Stay in Tune vol #119
By Luthier Patrick Podpadec
It's hard to believe that the summer is almost gone. My son will be going back to school in a month and we haven't finished our quota for camping yet. We have to go at least 3 more times. Even though time is flying at a ridiculous pace everything else seems to be going quite well . the garden is thriving nicely , the home projects are slowly getting finished and the work and shop jobs just keep on coming. I feel blessed to have all of the friends, family and opportunities that greet me every day.
As usual, I find myself juggling many different projects and some times it feels like not much is getting accomplished. I have to take a look around and look at what has been done to evaluate my progress. One thing that I have finally been able to cross off my list is a repair that has been proving to be a bit more challenging than I had originally conceived it to be. A cello was brought to me with a bad crack in the upper bout . Actually it was two cracks. It looked as though something had hit the side quite hard but not enough to put an actual hole in it. I first thought of removing the back and re-alining the sides together and adding cleats to the crack to stabilize it. Although not a bad idea, it could of opened up a can of worms that could of turned out to be a nightmare. Removing the back off of any instrument can be very challenging. There are many things that can go wrong along the way. It's easy to do damage to the ribs (sides) and trying to re- attach it back in the perfect position can be very daunting. Often the sides of an instrument will have tendency to "splay out" or loose it's original shape once the back or top has been removed, Getting it back on perfectly can be tough. Often times you must rig up some sort of temporary form to be able to retain the shape. So not only are you repairing a crack in the side you are now having to perform a whole other difficult procedure that has nothing to do with the crack in the side. I decided, without too much trouble to abandon the idea of removing the back. The next step was to figure out how I was going to align the wood and be able to glue and reinforce it with cleats at the same time. Take in consideration that there is very little access to the inside because of "f " holes. There is no clamp that I know of that can fit in the oddly shaped "f" hole and be able to clamp something on the inside of a cello. I couldn't even get a stick or anything to wedge the two sides of the crack back together. My problem was that the crack was pushed in , not out, and I had to find a way to "pull" it back together. It's going to be hard to explain this procedure without pictures but here is what I did:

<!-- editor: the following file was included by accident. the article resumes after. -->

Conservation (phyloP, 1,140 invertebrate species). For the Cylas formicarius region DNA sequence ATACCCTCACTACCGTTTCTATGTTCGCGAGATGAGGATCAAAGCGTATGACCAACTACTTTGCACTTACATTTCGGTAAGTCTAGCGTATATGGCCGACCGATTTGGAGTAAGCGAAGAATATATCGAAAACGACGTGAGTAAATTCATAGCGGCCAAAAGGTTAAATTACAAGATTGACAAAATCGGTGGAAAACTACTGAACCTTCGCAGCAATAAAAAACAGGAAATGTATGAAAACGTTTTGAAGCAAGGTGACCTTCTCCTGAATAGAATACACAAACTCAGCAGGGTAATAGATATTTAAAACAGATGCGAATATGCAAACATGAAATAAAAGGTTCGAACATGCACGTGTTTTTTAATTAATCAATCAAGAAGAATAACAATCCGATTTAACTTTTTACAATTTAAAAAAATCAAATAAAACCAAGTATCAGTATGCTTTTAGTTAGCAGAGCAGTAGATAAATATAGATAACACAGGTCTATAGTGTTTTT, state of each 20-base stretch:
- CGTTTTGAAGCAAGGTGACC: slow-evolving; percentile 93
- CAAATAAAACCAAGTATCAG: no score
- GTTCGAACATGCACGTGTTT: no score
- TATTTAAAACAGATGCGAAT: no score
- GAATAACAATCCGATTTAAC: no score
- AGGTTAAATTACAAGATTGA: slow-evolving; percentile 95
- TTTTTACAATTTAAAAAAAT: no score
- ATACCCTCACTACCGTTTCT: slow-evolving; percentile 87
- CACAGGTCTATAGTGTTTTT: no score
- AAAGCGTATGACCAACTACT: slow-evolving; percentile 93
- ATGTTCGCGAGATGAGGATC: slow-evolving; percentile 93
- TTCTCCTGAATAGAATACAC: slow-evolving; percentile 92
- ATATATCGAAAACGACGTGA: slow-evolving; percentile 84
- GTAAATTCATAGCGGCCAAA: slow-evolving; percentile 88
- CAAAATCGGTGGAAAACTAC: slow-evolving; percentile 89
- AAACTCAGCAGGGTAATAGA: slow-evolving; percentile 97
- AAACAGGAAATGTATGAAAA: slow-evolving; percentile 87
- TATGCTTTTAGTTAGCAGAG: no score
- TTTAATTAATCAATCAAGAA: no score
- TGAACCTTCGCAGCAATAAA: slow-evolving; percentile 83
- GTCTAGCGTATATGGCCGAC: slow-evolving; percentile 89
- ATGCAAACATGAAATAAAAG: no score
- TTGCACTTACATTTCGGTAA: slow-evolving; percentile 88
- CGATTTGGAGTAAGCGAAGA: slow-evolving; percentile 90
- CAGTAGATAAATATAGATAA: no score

I drilled a couple, three very small holes along the center of each crack. I was able to fish a small guitar string (about a .014) into the hole. I wanted to use the balled end of the string to pull a cleat from the inside to align and glue the crack at the same time. There was no way to fish the string in from the inside , so I was able to get the string in the cello from the outside and fish it up thru the "f" hole and grabbed on to it. I then took a short (4" piece) of .014 string that had a balled end on it and soldered it to the string that was fish inside from the outside. I made a small caul and spruce patch (cleat) and drilled a small hole through them. l had to make sure that they were small enough to fit back thru the "f" hole and also had to put them on the balled end of the string before I soldered them together. I then was able to pull them back through the hole that I drilled in the center of the crack and re-align the sides of the crack back together. I then made a very small base and attached a tuning machine to it. I was able to tighten up the string which pulled the cleat and the clamping caul from the inside and glued it all in one step. Of course it took a few "dry runs" to be able to make sure that it was all gonna go the way I had hoped. One other problem that I had to solve was that one of the cracks was right next to a lining on the side so that when I pulled my cleat from the inside, The thickness of the lining prevented me from aligning the sides if the crack properly. I had to add a small "ledge" to the cleat so that it would span the lining and the side at the same time, I know that it is difficult to visualize through my description, but believe me it was just as difficult to figure it out and successfully make it work. I didn't record the amount of time that it took, but it's safe to say that I didn't make any money on that repair. The knowledge and skill that I developed from it was enough pay for me. Of course now that the crack is now glued, cleated and aligned properly and very secure it is time to try to hide those awful holes that I put in the sides. Although they were small they still looked to me to be about the size of a dime. A few small chips of colored varnished was lost on the process of the repair so it was necessary to mix some color to match the existing side. I filled the holes and cracked edges with a small amount of colored epoxy and was able to sand them flush and the whole repair came out very nice. From 10 feet away you can hardly see it (ha, ha). Of course when a repair like this comes about it's always important to warn the customer of the possibility that the repair is not going to be invisible, the important thing is that the crack has been glued properly, it's secure and that there will be no possibility of it buzzing from the vibration of the bow being pulled across the strings.
Well, I think the lesson today is "Don't put a crack in the side of your cello"! but if you do , at least you know how to fix it now, or you can still always bring it to me and I will be glad to fix it for you . Thanks Again for reading the Voice and please "Stay in Tune"
Patrick from Liam Guitars/ Wood-n-Strings